United States District Court, D. Colorado
DANIEL ROOD, CHRISTOPHER ABAIRE, and, FLOYD SMITH, individuals, on behalf of themselves and all others similarly situated, Plaintiffs,
PAMELA K. BRUMMIT, an individual, d/b/a COLORADO PROFESSIONAL SECURITY SERVICES, COPSS, LLC, registered trade name, and ROBERT ROGERS, an individual, Defendants.
T. Varholak United States Magistrate Judge
matter is before the Court on Defendants' Motion to Set
Aside Default Judgment [#36] (the
“Motion”). The Motion is before the Court on the
Parties' consent to have a United States magistrate judge
conduct all proceedings in this action and to order the entry
of a final judgment [#16, 17]. This Court has carefully
considered the Motion and related briefing, the case file,
and the applicable case law, and has determined that oral
argument would not materially assist in the disposition of
the Motion. For the following reasons, I
GRANT the Motion.
August 22, 2016, Plaintiffs filed their initial Complaint.
[#1] Before the deadline to Answer, Plaintiffs filed an
Amended Complaint. [#6] All defendants except Robert Rogers
answered the Amended Complaint on October 6, 2016 [#13] and
Rogers answer the Amended Complaint on October 20, 2016
[#15]. Counsel for all parties attended and participated in
the Scheduling Conference conducted on November 14, 2016.
November 17, 2016, Plaintiffs filed a Motion for Leave to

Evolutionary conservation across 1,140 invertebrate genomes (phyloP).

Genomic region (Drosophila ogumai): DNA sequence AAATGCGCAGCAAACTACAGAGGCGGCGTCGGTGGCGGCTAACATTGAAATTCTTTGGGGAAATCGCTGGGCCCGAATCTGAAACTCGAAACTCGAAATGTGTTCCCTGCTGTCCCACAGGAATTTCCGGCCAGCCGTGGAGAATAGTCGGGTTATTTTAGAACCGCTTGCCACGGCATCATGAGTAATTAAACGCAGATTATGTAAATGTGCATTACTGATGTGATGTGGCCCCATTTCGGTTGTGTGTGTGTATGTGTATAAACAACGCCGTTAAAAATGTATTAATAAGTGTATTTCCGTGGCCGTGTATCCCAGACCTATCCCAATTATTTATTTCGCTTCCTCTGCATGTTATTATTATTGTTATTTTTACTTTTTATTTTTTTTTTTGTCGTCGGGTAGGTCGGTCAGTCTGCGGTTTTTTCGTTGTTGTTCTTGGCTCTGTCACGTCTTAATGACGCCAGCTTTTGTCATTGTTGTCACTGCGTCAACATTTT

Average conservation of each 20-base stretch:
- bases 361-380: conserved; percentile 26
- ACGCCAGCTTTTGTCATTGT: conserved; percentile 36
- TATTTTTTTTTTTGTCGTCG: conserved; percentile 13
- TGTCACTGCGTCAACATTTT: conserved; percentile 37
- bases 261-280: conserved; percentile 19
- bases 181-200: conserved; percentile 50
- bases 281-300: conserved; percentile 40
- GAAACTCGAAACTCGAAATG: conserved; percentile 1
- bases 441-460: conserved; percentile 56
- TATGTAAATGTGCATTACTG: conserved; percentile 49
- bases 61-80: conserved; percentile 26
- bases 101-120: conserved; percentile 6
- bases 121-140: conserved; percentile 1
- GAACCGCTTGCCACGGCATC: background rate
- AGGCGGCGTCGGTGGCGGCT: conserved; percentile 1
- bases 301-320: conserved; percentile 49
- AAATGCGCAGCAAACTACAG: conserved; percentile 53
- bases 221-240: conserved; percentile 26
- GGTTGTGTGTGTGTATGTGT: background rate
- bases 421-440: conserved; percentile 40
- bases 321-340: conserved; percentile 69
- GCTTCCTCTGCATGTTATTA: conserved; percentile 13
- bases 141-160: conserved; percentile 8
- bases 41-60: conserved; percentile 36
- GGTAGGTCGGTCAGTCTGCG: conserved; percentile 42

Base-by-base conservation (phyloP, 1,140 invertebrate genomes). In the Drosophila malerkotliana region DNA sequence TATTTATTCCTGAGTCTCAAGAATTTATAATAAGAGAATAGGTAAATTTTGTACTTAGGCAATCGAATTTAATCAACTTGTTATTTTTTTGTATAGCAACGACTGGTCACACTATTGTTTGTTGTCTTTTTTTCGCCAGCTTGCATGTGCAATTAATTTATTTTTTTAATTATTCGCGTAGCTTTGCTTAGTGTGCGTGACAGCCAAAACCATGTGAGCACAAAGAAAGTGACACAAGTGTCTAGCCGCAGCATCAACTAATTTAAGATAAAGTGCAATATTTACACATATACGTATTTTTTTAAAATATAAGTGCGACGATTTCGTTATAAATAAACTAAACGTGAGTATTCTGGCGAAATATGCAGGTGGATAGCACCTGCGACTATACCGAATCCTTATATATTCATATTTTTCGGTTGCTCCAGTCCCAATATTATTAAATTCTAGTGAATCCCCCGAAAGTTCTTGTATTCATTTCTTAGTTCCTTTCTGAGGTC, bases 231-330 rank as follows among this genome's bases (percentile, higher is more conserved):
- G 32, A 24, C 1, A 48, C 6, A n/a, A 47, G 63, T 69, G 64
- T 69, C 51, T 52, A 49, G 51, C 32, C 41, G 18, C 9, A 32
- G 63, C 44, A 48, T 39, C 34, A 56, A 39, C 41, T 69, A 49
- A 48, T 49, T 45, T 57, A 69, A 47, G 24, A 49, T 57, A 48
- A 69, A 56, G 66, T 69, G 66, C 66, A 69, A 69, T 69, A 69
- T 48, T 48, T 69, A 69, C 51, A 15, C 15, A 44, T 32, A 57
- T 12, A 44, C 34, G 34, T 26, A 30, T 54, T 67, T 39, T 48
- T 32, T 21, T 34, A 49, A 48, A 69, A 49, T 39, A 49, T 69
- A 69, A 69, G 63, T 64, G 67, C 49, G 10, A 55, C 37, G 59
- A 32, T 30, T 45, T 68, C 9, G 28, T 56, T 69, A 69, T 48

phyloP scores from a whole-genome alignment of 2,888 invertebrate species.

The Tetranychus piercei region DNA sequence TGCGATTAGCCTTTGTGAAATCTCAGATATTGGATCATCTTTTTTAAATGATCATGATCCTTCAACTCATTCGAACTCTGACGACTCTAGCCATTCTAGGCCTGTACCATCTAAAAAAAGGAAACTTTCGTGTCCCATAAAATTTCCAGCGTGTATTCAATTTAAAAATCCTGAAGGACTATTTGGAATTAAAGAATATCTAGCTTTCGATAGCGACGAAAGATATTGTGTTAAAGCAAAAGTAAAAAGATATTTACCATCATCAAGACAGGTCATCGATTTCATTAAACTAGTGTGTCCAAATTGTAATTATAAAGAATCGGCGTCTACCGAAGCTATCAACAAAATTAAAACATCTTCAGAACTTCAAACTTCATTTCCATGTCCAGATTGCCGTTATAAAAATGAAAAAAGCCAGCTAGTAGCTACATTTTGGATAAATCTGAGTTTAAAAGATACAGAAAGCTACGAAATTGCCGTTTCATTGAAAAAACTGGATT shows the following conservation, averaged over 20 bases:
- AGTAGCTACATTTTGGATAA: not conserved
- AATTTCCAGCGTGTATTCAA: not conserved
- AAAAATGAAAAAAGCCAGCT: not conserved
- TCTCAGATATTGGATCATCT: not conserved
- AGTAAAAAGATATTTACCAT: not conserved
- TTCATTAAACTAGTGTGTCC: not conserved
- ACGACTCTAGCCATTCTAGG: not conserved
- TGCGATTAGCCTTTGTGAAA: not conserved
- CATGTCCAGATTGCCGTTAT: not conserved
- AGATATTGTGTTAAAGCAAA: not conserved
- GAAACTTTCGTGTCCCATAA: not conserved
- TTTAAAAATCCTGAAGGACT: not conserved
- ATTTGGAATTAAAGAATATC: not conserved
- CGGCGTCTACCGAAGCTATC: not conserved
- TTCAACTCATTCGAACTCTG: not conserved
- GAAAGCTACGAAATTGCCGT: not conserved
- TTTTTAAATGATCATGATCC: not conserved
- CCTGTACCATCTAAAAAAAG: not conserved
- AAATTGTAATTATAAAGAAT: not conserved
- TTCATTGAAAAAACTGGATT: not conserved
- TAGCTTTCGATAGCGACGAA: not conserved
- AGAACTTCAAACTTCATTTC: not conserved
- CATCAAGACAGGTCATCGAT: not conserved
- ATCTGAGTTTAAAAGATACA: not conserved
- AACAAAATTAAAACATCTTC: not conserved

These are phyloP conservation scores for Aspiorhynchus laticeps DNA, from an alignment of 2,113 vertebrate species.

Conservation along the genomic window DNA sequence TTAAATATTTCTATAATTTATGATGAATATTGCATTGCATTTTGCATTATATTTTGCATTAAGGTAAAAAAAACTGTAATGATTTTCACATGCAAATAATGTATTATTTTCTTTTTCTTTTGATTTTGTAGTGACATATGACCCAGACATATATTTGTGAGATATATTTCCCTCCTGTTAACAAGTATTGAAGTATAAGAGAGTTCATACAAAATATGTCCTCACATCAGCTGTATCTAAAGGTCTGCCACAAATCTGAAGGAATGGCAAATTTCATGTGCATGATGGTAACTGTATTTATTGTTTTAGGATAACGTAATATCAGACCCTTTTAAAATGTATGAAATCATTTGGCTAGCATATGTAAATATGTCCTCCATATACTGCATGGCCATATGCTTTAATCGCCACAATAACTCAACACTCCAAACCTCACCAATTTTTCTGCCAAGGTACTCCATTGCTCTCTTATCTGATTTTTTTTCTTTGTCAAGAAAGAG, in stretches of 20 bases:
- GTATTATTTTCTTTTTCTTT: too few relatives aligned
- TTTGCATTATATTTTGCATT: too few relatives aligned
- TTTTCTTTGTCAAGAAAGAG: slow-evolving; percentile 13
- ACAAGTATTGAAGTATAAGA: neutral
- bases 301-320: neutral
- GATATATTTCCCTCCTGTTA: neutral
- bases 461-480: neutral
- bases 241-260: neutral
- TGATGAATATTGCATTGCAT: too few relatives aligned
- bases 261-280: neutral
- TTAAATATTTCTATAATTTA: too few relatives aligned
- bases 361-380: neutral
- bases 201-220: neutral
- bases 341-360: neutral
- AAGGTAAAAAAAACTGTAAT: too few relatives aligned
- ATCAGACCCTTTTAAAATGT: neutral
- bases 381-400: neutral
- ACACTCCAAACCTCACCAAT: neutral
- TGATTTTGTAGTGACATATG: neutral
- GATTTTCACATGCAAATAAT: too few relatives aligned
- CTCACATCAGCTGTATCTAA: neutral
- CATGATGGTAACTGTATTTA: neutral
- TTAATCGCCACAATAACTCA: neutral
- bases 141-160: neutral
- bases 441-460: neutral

Amend Complaint. [#22] This Court granted that motion on
December 13, 2016. [#24] Plaintiffs filed their Second
Amended Complaint on December 19, 2016. [#26] Pursuant to
Federal Rule of Civil Procedure 15(a)(3), Defendants'
response to the Second Amended Complaint was due 14 days
after service of the amended pleading. Because counsel for
Defendants had already appeared in the action, service was
accomplished once the Second Amended Complaint was filed on
the Court's electronic filing system. [#26 at 22;
see Fed. R. Civ. P. 5; D.C.COLO.LCivR 5.1(d)].
February 6, 2017, Defendants had not answered or otherwise
responded to the Second Amended Complaint and thus Plaintiffs
moved for entry of default as to all Defendants. [#31] On
February 9, 2017, the Clerk of Court entered default against
Colorado Professional Services, Inc. [#32] The Clerk did not
enter default as to the remaining Defendants because
Plaintiffs had failed to submit an affidavit concerning those
Defendants' military status as required by the Service
Members Civil Relief Act. [#33] That same day,
Plaintiffs' counsel submitted the required affidavit
[#34], and the Clerk entered default against the remaining
Defendants on the following day [#35].
same day, February 10, 2017, Defendants filed the instant
Motion. [#36] As detailed further below, Defendants explained
that their counsel had fallen ill immediately after the
Second Amended Complaint was filed, and that illness
contributed to Defendants' failure to answer.
[Id.] Plaintiffs filed their Response to the Motion
on February 13, 2017. [#38]
“may set aside an entry of default for good
cause.” Fed.R.Civ.P. 55(c). “In deciding whether
to set aside an entry of default, courts may consider, among
other things, ‘whether the default was willful, whether
setting it aside would prejudice the adversary, and whether a